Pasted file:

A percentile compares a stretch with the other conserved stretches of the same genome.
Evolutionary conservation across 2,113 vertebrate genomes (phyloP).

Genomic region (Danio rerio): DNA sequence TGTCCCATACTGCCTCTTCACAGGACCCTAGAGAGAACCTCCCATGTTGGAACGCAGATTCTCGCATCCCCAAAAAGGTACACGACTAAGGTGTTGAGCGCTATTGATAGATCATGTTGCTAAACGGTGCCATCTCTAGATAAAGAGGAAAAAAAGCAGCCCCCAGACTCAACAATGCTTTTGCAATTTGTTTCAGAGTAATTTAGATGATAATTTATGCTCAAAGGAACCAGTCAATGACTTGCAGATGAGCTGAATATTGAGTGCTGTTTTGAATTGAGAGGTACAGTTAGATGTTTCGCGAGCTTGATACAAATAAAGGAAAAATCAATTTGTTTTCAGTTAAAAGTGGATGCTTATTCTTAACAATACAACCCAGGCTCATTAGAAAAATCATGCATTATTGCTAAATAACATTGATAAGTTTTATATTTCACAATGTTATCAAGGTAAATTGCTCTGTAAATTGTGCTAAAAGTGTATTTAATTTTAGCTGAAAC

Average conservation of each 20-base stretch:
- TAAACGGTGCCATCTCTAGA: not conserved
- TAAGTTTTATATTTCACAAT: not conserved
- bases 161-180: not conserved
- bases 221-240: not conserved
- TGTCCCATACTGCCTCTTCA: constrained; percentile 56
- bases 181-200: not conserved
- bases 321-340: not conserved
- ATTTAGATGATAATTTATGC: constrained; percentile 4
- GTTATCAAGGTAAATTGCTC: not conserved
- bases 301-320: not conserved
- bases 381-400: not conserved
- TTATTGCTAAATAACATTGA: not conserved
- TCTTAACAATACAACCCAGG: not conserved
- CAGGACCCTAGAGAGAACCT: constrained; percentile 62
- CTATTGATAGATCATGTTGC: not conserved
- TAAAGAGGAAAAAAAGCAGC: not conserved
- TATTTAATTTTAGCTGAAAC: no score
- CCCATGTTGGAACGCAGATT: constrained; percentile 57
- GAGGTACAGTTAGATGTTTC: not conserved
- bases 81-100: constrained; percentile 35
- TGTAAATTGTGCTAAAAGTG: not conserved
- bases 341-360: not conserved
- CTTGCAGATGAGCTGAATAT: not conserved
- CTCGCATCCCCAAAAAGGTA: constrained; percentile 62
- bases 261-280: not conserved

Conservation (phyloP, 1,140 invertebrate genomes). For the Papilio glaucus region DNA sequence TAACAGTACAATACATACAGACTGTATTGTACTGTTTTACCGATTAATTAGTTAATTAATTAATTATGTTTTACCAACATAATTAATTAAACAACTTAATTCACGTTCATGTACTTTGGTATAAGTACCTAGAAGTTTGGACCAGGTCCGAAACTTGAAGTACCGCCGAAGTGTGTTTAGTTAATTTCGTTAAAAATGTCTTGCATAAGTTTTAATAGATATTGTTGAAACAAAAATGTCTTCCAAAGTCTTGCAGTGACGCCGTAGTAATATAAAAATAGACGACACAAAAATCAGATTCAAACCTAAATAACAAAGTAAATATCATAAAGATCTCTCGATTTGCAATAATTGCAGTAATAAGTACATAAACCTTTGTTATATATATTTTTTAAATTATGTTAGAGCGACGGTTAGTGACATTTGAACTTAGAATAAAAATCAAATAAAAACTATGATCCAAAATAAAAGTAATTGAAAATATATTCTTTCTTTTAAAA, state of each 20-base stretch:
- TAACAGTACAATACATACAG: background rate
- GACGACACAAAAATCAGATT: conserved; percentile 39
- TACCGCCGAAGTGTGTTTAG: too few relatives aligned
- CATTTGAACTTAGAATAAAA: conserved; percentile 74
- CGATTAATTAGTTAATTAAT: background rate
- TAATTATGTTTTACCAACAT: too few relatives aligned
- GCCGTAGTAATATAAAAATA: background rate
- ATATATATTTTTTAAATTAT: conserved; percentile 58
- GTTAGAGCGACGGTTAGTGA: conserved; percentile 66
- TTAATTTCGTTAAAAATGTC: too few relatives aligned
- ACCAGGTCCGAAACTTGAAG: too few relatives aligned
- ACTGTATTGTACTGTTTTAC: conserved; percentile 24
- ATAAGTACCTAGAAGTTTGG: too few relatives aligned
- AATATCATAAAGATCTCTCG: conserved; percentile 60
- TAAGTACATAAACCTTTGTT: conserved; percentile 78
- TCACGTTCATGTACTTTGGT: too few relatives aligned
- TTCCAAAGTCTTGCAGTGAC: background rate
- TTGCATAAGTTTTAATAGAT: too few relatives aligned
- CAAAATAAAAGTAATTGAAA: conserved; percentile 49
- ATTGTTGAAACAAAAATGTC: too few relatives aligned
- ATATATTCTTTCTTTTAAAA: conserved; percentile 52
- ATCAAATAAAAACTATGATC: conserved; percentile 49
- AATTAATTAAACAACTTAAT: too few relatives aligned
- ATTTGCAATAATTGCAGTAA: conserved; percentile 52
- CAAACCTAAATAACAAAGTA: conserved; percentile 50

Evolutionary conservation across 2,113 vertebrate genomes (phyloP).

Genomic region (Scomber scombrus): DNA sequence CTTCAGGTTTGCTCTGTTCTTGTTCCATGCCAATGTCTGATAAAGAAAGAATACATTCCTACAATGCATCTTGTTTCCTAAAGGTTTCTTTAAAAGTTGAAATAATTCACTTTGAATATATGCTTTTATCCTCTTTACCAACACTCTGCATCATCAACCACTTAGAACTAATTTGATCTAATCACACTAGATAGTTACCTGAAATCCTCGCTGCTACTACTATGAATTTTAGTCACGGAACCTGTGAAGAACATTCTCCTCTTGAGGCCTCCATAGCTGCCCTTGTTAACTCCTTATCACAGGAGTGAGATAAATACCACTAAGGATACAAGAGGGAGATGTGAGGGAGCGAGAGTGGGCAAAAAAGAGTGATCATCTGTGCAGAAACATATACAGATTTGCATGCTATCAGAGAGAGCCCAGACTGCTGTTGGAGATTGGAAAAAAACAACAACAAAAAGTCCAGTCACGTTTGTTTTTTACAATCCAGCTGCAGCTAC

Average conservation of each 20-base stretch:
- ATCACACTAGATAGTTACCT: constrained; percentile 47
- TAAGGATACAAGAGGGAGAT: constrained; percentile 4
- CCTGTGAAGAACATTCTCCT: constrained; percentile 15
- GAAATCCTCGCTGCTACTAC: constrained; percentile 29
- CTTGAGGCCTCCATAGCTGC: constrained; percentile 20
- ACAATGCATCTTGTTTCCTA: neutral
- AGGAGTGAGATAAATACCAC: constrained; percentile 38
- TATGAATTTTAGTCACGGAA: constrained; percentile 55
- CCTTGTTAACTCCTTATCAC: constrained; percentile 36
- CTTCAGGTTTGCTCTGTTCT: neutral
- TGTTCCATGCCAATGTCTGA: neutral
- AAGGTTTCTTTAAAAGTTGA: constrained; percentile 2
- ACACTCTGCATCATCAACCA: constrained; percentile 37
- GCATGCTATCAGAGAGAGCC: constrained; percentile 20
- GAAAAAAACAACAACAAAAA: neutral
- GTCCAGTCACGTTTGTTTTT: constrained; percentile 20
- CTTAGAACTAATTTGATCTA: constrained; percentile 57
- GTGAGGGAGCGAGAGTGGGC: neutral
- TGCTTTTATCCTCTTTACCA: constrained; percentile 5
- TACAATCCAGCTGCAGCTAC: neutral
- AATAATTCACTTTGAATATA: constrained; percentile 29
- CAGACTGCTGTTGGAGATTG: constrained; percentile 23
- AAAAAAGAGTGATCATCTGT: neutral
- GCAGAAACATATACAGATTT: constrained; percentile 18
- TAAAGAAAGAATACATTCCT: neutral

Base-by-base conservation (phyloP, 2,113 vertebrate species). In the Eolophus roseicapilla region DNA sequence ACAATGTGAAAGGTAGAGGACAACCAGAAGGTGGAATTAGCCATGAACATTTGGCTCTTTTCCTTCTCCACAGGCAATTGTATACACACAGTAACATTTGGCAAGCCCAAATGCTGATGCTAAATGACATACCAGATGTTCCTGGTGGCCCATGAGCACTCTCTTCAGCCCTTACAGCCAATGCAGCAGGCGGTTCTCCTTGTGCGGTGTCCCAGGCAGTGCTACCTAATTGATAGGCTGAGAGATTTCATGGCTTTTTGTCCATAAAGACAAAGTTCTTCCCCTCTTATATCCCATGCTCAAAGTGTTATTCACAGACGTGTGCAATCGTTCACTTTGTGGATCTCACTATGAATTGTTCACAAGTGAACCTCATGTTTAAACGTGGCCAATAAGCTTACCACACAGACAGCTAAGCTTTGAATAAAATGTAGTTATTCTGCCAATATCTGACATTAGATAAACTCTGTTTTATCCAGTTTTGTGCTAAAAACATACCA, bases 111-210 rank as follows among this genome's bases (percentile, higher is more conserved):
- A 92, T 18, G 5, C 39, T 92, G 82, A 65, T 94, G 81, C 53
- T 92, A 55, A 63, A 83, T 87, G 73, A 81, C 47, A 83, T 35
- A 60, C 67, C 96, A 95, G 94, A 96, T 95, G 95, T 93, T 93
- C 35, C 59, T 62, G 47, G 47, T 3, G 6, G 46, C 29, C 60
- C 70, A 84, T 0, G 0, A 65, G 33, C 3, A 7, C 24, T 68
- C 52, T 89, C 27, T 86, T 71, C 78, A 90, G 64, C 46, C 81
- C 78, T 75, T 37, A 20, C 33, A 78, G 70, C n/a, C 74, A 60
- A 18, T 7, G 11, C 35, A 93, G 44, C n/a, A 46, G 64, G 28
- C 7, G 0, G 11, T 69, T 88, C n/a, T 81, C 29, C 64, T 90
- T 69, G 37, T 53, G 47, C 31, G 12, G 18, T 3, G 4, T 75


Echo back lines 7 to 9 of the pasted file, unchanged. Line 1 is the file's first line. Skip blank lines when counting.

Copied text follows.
- bases 161-180: not conserved
- bases 221-240: not conserved
- TGTCCCATACTGCCTCTTCA: constrained; percentile 56